Bio-economic evaluation of stocking rate and supplementary feeding of a beef herd
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CitationSeligman, N. G., Noy-Meir, I., & Gutman, M. (1989). Bio-economic evaluation of stocking rate and supplementary feeding of a beef herd. Journal of Range Management, 42(4), 346-349.
PublisherSociety for Range Management
JournalJournal of Range Management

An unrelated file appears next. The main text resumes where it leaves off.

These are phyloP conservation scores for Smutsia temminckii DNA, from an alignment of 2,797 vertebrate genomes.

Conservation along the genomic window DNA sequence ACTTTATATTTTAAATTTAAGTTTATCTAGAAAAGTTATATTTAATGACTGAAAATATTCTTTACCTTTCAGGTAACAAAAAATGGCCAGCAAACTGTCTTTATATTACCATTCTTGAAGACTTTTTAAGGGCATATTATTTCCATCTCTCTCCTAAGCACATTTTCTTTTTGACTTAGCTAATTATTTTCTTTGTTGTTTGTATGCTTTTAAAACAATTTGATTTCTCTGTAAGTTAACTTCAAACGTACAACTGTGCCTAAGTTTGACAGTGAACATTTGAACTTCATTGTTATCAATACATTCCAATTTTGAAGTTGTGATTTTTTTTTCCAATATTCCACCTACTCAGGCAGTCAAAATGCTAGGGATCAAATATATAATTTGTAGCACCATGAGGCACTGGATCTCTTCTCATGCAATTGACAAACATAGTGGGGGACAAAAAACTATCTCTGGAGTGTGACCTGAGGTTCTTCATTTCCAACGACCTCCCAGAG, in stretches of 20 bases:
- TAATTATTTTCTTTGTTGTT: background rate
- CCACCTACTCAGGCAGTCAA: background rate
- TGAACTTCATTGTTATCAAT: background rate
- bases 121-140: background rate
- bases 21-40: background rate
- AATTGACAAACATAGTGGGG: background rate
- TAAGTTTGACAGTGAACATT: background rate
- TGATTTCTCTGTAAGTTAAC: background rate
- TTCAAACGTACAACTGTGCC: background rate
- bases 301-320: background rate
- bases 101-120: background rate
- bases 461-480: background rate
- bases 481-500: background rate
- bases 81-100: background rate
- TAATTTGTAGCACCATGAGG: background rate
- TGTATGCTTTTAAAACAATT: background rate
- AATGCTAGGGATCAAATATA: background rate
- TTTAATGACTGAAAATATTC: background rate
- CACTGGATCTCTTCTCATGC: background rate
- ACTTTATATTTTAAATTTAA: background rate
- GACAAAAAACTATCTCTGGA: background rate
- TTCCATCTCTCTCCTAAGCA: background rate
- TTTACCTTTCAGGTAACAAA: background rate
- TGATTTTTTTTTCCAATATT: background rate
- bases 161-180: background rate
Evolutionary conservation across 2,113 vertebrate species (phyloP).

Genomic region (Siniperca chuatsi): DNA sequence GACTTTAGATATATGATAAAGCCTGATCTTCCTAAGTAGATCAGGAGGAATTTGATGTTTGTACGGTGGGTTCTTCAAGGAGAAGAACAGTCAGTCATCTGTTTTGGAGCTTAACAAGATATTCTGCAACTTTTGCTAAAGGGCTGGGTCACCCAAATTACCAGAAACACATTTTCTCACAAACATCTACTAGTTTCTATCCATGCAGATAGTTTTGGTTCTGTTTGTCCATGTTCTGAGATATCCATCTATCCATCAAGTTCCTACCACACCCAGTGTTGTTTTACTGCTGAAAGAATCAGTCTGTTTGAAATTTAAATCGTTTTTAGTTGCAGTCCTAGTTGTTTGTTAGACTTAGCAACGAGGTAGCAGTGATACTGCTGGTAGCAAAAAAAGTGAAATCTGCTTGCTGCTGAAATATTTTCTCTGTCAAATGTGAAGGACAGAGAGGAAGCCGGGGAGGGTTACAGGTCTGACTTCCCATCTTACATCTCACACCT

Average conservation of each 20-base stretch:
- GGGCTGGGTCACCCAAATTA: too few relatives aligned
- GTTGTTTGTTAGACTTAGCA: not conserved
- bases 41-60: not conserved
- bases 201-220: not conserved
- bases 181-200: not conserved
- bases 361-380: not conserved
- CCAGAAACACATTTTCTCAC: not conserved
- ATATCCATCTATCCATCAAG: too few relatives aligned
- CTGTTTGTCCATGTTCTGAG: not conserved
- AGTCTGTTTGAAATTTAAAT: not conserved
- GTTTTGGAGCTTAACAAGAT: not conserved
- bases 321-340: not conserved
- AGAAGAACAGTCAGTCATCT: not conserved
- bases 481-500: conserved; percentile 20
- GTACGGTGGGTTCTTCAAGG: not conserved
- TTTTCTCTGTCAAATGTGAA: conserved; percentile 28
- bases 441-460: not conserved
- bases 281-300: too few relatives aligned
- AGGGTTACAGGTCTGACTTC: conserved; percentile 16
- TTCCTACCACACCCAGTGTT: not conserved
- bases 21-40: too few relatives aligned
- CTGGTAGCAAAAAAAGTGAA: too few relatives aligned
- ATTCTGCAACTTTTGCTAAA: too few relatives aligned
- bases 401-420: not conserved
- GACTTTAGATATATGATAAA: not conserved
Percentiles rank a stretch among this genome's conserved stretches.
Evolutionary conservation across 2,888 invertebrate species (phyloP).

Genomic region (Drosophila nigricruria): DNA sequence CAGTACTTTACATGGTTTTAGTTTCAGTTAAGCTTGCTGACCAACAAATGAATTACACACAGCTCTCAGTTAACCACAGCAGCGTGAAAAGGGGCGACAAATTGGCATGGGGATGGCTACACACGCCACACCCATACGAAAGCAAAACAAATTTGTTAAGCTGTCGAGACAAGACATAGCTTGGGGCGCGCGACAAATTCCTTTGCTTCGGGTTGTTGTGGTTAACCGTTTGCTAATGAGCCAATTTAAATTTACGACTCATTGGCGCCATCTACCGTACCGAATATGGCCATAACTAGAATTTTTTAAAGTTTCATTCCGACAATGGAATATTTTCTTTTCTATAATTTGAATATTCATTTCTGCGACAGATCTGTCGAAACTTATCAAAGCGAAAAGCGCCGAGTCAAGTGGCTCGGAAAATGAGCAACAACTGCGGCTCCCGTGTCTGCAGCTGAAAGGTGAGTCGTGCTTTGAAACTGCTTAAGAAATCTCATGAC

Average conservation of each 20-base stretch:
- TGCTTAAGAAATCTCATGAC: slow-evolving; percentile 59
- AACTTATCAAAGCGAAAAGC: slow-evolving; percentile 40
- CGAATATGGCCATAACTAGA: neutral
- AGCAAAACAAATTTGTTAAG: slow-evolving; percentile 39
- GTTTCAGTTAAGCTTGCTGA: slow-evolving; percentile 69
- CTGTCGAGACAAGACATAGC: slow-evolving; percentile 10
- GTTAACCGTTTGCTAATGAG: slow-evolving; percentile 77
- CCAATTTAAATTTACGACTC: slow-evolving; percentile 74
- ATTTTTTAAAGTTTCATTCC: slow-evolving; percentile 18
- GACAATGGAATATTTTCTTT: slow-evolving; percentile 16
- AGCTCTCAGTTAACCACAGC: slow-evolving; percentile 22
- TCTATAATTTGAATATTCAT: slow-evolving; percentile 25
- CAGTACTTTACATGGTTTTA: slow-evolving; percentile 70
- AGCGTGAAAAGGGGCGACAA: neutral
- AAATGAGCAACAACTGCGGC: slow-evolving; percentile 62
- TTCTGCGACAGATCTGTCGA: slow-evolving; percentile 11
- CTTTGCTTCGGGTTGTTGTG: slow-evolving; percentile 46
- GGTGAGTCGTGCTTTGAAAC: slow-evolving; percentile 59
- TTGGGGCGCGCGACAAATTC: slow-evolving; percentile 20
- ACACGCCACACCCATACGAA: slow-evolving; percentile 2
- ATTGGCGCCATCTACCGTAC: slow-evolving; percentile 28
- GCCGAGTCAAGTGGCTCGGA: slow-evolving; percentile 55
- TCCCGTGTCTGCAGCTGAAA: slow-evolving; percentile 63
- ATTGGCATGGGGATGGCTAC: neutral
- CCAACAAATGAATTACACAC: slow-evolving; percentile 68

AbstractThe effect of varying price ratios between liveweight and supplementary feed on the optimum stocking rate (SR) of a beef herd on range is analyzed in relation to the net value of weaned calf live weight. While the basis for determining optimum stocking rate is generally the value of production and costs per unit area, the animal performance per se is often a major management criterion, especially where the capital investment in livestock is high and where risk avoidance is an important consideration. Consequently, equations expressing the net value of beef production per unit of land and per animal unit are formulated as a function of SR. Parameter values for the equations were taken from a grazing trial conducted in the Galilee in Israel where a beef herd was maintained yearlong on native range 5 years at 3 different SR's, 0.50, 0.67, and 0.83 cows/ha. The animals were supplemented ad libitum with poultry litter during the dry summer months. During the transitional period between the opening rains and range readiness, poultry litter was enriched with 20% barley grain. In addition, straw was given at an average rate of 80 to 375 kg/ha in the intermediate and highest stocking rates. Over the range of SR's studied, it was shown that when supplementary feed and other per animal costs are high, net value of production per unit area of range declines with SR even though total production increases. On the other hand, when fixed range and management costs are high, the net economic benefit per cow increases with SR even though production per cow decreases. It is concluded that the optimum SR for a given situation depends not only on the input/out price ratios but also on the criterion for evaluating economic value that is most revelant to the manager.